Continuing my photos to try to make a better place for those who have to live in it and don’t have the privilege of being on two good legs it’s time for White Oaks Mall. I swear I’m going to end up creating a series called “bathrooms good and bad” as well as “restaurants….do those in a chair really need to eat out?”. I have soo much material on both of these topics, but I’m getting off subject so…
We started outside by getting off the bus at the stop just outside the mall because we needed to go pick up a mouse from a strip plaza down the street.
The road at the corner where the mall is is not very nice for pedestrians but in particular for those in a chair.
There are a lot of potholes and the sides of the sidewalk can almost be like a cliff. I know I have problems with this corner a lot of the time…I wonder how my fellow “disabled” folks in particular those who are visually impaired handle things here?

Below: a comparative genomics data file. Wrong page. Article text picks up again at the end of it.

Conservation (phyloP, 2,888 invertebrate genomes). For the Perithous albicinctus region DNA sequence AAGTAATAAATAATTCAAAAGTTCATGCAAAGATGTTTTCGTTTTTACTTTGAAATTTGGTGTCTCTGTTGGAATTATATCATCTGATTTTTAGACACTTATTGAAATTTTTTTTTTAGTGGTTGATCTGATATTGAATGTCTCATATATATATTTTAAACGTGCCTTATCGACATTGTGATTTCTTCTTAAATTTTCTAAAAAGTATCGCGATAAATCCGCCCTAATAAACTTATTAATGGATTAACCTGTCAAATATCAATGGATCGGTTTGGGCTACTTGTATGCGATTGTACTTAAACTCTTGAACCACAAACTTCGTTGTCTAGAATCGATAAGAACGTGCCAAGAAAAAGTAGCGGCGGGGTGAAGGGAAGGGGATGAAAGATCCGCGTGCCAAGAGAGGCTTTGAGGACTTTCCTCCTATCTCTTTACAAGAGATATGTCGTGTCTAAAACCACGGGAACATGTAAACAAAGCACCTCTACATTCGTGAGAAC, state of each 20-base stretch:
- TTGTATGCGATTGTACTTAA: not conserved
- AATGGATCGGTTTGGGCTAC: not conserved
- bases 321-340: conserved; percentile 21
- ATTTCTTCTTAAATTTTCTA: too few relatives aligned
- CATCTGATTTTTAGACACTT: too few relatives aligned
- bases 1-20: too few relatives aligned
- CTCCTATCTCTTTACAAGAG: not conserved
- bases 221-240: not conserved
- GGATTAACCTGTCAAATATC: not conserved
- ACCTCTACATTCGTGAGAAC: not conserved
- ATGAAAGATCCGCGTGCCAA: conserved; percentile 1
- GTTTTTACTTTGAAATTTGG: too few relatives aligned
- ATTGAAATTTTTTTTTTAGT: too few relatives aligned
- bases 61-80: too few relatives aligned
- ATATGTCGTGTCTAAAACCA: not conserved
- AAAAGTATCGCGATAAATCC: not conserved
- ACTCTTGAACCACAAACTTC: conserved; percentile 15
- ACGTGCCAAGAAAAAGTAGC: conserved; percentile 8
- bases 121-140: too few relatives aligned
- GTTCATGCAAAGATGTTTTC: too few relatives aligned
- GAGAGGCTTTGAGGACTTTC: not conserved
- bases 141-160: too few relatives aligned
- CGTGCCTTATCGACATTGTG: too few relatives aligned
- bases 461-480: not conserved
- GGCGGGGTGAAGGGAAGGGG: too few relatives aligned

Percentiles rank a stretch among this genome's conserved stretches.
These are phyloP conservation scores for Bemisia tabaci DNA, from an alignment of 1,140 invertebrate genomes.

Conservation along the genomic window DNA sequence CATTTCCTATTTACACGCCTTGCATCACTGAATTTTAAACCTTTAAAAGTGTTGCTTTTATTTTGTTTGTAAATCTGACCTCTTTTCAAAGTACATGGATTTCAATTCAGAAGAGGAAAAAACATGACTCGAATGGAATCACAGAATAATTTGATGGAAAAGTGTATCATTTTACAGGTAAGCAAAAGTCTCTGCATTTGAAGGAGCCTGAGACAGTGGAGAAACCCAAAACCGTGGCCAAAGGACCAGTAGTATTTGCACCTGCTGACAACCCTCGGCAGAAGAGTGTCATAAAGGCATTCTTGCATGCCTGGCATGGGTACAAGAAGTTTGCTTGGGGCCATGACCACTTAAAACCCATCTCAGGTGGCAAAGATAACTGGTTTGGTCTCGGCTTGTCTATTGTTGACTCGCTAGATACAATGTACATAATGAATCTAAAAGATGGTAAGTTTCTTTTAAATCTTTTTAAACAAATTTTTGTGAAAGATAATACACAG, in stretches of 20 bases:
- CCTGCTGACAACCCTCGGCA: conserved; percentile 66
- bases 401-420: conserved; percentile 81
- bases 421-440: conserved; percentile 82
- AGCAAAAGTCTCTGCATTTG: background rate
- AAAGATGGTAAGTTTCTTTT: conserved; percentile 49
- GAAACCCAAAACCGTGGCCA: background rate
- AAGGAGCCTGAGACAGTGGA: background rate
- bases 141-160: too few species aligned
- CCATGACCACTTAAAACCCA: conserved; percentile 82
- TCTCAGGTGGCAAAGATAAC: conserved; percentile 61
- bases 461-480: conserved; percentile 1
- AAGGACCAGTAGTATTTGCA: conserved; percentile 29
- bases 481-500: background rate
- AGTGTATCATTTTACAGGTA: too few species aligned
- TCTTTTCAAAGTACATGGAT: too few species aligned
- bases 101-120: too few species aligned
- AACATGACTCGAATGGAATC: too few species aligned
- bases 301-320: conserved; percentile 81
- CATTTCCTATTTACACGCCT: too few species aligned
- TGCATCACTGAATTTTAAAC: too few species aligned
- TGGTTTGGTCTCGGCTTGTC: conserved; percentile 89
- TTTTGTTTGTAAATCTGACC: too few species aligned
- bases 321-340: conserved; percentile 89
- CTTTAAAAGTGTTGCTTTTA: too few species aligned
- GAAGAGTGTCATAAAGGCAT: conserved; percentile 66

At the top of the corner pictured here is what I’d like to call the “cliff face”.
The area right to the left with the worn path actually has a drop and it’s not insignificant in the least. I wouldn’t attempt it with wheels, and someone who can’t see this would have a really tough time of it, especially since the sidewalk veers to the right and actually goes on an angle down to the street. It’s a tricky spot.
Moving on towards my strip plaza, we passed by another plaza. There is one pedestrian entrance from Wellington…a set of stairs. I guess if you are like me in a wheeled contraption…you go down to the corner, up the side road. I get that the side there is steep, but I wish these places were more “walkable” or “wheelable” as the case might be.